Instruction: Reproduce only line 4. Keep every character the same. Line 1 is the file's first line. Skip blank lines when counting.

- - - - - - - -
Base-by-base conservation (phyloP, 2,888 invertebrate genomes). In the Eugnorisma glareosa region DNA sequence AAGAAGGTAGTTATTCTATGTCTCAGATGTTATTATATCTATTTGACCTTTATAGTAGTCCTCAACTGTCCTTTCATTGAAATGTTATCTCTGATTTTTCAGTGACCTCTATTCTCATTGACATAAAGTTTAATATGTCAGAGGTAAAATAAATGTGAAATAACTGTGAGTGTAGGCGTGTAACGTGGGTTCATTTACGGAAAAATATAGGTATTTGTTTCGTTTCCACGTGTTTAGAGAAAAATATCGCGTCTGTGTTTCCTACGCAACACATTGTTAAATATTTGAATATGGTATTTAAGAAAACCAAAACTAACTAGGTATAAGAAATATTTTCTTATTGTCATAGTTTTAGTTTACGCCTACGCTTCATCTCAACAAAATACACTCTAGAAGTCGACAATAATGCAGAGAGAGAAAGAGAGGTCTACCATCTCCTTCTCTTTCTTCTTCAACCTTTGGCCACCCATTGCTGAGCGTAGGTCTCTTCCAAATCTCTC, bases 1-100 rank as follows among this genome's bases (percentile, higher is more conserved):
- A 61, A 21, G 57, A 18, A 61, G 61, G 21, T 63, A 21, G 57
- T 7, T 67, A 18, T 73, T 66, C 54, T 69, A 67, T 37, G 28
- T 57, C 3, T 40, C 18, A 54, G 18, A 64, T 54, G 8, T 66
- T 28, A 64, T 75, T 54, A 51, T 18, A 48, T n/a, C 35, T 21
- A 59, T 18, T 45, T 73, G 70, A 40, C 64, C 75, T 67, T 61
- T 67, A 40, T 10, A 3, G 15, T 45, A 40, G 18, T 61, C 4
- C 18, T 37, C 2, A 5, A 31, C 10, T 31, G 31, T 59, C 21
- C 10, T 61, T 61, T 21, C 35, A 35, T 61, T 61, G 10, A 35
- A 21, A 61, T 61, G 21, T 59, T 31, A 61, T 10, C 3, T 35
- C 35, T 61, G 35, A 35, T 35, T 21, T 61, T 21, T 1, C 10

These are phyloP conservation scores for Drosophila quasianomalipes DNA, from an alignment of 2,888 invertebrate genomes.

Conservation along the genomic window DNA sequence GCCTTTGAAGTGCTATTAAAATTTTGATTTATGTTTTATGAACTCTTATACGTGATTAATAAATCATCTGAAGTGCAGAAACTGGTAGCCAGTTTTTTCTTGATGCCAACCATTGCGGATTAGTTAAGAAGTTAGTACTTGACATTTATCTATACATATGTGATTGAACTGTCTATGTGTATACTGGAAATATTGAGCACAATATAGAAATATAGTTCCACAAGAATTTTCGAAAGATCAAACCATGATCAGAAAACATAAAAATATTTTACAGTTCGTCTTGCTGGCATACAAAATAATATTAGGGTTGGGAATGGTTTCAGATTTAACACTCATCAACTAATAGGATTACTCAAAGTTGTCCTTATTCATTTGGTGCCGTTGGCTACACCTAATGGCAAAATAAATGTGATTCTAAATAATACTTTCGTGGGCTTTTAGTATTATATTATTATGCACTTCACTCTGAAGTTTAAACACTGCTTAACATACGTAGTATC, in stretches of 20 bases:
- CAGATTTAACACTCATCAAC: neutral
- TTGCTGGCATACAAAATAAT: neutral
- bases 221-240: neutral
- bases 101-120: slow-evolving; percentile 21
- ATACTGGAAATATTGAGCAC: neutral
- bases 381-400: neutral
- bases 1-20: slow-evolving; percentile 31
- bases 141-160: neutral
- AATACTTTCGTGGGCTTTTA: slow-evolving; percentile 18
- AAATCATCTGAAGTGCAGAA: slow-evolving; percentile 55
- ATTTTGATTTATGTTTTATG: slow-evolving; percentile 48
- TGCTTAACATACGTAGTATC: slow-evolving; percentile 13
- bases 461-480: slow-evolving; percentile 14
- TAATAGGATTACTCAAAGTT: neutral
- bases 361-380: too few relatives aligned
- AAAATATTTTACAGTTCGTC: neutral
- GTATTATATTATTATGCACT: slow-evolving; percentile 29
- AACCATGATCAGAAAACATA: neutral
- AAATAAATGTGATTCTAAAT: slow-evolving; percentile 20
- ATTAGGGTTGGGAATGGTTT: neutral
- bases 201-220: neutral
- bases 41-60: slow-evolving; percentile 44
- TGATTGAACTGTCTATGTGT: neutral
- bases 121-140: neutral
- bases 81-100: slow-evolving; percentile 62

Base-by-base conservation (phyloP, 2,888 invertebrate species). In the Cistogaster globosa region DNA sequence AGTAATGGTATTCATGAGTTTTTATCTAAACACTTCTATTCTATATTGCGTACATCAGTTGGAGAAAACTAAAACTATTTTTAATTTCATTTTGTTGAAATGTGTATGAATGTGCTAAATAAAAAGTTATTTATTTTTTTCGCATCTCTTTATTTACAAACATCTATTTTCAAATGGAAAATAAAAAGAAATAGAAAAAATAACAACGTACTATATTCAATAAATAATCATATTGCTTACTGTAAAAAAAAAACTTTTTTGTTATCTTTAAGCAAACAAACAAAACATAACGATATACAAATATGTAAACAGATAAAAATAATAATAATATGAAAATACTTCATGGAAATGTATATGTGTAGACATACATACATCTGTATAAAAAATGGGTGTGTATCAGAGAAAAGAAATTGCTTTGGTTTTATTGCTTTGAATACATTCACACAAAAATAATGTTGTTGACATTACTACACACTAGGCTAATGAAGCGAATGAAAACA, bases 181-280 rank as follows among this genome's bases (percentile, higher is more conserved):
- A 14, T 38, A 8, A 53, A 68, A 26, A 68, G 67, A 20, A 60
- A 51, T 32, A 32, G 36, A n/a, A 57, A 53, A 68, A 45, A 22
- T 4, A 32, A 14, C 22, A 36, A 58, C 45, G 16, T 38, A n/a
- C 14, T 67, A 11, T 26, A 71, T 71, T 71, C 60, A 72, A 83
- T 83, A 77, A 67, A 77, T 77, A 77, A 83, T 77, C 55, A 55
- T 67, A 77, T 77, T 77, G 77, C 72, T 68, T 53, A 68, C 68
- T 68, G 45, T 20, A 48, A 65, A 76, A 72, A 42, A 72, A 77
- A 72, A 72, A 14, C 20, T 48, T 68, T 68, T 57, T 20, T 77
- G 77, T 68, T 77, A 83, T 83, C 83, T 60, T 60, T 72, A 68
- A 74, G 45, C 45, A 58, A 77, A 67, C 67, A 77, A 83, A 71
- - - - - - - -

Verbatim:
- T 57, C 3, T 40, C 18, A 54, G 18, A 64, T 54, G 8, T 66